While Clinton has 12 gold and four platinum albums to his credit it was his live show that created his legendary status. In the early days Clinton was known to work himself into such frenzy onstage that he often ended stripping off all of his clothes. A Parliament Funkadelic concert was quite the spectacle with an enormous mothership, outrageous costumes, and epic performances.
George Clinton is a legend. This will easily be one of the biggest shows of the year in Northern Michigan. Clinton was elected into the Rock and Roll Hall of Fame 10 years ago, before legends Michael Jackson, The Eagles and Paul McCartney.  At least 500 musicians and bands have named Clinton as a major influence, including Michael Jackson, Rick James, Prince and The Red Hot Chili Peppers, (Clinton produced the band’s second album). In 2004 Spin Magazine selected Parliament/Funkadelic as the sixth greatest rock and roll band of all time.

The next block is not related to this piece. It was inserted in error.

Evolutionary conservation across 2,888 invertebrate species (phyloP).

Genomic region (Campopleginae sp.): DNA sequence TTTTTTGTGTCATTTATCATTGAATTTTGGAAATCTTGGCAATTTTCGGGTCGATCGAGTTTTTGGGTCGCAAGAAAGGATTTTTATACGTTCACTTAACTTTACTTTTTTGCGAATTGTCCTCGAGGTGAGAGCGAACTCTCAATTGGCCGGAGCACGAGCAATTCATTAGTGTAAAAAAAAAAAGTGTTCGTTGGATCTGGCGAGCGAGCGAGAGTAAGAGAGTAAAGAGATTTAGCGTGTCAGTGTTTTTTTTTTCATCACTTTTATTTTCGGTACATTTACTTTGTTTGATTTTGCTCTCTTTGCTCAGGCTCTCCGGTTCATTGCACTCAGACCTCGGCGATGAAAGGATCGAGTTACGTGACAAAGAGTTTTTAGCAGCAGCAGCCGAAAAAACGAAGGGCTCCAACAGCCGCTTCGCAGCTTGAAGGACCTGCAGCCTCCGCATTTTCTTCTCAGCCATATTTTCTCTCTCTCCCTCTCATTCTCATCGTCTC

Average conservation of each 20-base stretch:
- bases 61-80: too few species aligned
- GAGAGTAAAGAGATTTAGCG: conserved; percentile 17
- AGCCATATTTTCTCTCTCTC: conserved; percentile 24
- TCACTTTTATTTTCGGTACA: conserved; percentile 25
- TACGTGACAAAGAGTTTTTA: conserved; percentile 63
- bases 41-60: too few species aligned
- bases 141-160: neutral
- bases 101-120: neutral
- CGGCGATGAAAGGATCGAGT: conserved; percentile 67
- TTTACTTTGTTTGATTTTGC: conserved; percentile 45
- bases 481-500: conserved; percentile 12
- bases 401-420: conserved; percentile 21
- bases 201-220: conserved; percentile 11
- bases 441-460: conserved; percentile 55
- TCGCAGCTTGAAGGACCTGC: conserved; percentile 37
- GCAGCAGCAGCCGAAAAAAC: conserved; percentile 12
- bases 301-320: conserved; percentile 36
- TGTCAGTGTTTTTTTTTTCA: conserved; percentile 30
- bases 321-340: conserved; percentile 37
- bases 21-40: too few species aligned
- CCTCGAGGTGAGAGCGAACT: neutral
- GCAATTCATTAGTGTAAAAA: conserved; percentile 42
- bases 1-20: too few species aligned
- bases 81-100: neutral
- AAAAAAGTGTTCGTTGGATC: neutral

So will Clinton and his P-Funkers get into the Irish spirit of things and play a couple of jigs?
“Sh*t, our whole show is one big jig,” said Clinton. “We are going to P-Funkify the night. The whole town will be funked up before we were done.”

Clinton got his start in the 1950s as a doo-wop singer in a barbershop quartet (he actually worked as a barber) known as the Parliaments. They started in 1957 (he was a junior in high school) and finally had a hit in 1967 with the song “(I Wanna) Testify.” After a contract squabble Clinton moved to Detroit and began writing songs for Motown.
Clinton wasn’t impressed with what he called “over-polished” Motown artists; instead he took to black artists (Jimi Hendrix, James Brown and Sly Stone) who won over white audiences with their raw sound. He became a regular on the Detroit acid-rock scene drawing inspiration from the MC5, The Stooges and Alice Cooper.
While James Brown put funk into soul it was George Clinton who put funk into rock music. In 1969 he launched two bands, Parliament, which was a soul group with heavy horn infusions, and a rock group, Funkadelic, which fused psychedelic guitar distortion, bizarre sound effects, and cosmological rants with danceable beats, and booming bass lines which became the definition of funk. He split his time between both creating a lasting impact that is still felt by today’s musicians.
“I am Dr. Funkenstein and my DNA is all over the scene today,” said Clinton. “Hip-hop and rap was born out of funk, yeah funk’s DNA is definitely in the music of today.”